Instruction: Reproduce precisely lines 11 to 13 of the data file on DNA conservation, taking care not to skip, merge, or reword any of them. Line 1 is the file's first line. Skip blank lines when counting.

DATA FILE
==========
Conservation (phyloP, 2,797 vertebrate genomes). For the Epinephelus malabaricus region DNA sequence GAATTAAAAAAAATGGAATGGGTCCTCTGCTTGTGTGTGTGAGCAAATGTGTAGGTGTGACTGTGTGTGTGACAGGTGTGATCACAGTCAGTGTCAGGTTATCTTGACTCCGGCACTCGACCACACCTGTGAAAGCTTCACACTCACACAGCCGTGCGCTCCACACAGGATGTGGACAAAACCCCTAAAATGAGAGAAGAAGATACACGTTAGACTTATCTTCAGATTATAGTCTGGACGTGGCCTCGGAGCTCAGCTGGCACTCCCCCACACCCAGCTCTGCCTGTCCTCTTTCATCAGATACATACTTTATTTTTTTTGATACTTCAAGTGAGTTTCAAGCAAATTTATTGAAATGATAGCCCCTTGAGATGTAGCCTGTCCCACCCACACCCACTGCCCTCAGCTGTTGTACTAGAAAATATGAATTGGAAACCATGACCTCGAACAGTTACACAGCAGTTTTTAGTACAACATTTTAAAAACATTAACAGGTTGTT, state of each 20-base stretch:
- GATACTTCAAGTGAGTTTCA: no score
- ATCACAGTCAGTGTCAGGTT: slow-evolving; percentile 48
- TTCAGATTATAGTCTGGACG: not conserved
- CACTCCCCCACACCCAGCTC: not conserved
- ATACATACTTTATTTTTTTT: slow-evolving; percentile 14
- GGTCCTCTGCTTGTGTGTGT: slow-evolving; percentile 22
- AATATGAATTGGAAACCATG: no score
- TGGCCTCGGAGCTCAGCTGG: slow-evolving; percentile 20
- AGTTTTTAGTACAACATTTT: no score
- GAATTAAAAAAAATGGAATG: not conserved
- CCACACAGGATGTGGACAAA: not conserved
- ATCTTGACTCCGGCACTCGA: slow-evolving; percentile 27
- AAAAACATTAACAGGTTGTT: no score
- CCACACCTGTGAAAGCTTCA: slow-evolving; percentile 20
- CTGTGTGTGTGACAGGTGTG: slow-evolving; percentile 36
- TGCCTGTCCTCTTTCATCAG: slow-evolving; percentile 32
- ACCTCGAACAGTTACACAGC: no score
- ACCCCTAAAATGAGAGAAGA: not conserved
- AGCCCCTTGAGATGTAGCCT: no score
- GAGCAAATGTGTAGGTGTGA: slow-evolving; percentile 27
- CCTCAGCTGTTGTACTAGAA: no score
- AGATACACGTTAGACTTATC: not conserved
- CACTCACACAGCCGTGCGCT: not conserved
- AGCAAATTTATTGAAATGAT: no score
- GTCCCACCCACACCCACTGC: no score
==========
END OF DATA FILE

- GAATTAAAAAAAATGGAATG: not conserved
- CCACACAGGATGTGGACAAA: not conserved
- ATCTTGACTCCGGCACTCGA: slow-evolving; percentile 27